Satellites orbiting the earth are becoming an increasingly powerful tool for counting and monitoring wildlife populations and to answer a host of other questions about the natural world.
The amount of solar energy striking the surface of the earth in two hours is enough to supply all of humankind’s needs for an entire year. For this reason, it is widely thought that solar energy should be our primary source of electricity. If this is to happen, however, there must be cost-effective ways to obtain solar electricity regardless of the time of day, weather, or seasonal changes. Essentially, there must be ways to store the energy from the sun to use it when we need it.
The battery industry is currently dominated by lithium-ion batteries. We have them in our phones and computers. They power electric cars. And they are increasingly being used to store energy generated by solar panels and other renewable energy sources.
One of the arguments some people make when discussing human causes of climate change is that people can’t cause such massive changes. However, there is a long historical record of human-driven ecological and climatic change in Europe, North America and New Zealand, among other places.
Geothermal energy uses the heat trapped beneath the Earth’s surface to generate electricity. Typically, geothermal energy plants tap into the steam from natural sources such as geysers, or they draw water from hot, high-pressure underground sources. The hot vapors are then used to drive electric turbines.
Amphibians are one of the most threatened groups of animals on the planet. Since the late 1980s, scientists have measured dramatic population declines from locations all over the world. The plummeting amphibian populations are perceived to be one of the most critical threats to global biodiversity. According to the IUCN, about 1 of every 3 amphibian species is facing extinction. Some of the greatest threats facing amphibians include climate change, disease, and habitat destruction.
With the forthcoming administration change, it appears that the federal government is likely to start backing away from tackling climate change and may even be obstructive towards efforts to mitigate the growing problem of greenhouse gas emissions.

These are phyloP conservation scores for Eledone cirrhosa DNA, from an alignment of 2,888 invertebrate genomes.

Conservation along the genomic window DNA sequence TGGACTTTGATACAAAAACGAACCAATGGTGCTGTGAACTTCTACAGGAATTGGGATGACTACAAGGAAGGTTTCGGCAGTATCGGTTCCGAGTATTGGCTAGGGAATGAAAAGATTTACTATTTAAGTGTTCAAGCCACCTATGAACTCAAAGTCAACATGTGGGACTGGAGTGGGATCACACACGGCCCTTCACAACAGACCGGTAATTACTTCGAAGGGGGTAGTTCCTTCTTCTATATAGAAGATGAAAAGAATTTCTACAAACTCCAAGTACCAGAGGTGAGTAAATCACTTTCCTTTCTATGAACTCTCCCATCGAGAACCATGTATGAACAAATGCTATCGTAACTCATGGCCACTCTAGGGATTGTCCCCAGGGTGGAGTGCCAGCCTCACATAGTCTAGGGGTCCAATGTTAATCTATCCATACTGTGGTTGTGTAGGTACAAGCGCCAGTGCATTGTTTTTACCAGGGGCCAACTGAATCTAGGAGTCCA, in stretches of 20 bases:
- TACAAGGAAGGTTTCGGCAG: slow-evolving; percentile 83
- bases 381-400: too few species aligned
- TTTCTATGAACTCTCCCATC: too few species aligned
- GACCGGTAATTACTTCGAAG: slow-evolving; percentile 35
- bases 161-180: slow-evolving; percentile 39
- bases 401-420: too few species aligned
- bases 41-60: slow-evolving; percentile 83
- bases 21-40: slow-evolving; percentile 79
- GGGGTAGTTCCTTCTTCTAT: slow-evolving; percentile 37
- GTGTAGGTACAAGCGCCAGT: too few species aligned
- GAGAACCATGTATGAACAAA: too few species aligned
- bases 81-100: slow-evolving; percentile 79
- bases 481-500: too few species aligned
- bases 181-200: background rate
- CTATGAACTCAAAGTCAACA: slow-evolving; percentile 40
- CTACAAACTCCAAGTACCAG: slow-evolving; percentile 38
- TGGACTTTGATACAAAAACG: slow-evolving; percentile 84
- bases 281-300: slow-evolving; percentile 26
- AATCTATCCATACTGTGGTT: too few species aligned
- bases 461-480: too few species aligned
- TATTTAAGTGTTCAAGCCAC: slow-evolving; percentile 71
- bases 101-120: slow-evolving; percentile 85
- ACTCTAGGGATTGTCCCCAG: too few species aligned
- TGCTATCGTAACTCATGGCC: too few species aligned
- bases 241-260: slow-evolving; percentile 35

Global climate change is typically referred to as global warming and that name implies that things are getting warmer all the time. Well, the planet as a whole is, as measured by the planet-wide mean temperature, which continues to rise over time.
Two years ago, NASA reported that the sea ice surrounding Antarctica reached a new record high extent, surpassing levels mapped since the late 1970s. This seemed to be quite contrary to the global warming trend that is leading to the melting of the Arctic and glaciers worldwide. And in fact, it does seem rather puzzling.
NASA data show that the Earth’s temperature in July was the highest recorded since record-keeping began 136 years ago. It was also the 10th straight month of record-breaking temperatures and was .18 degrees Fahrenheit higher than the previous hottest July in 2011.
Hydrogen is the most abundant element in the universe. Estimates are that it comprises 75% of all matter. There is plenty of it here on earth too, but almost none of it is in its elemental form. It is mostly bound up in compounds like water.
Geothermal heat pumps use the heat stored in the earth’s surface to heat homes and buildings. Even in the dead of winter, the temperature not very far below ground remains at a temperature typically in the 50s. Geothermal systems tap into this immense thermal resource. Conversely, this same temperature sink can be used to provide cooling during the summer. It takes electricity to run the heat pumps, but is vastly more efficient than using electricity directly to produce heat or to cool air.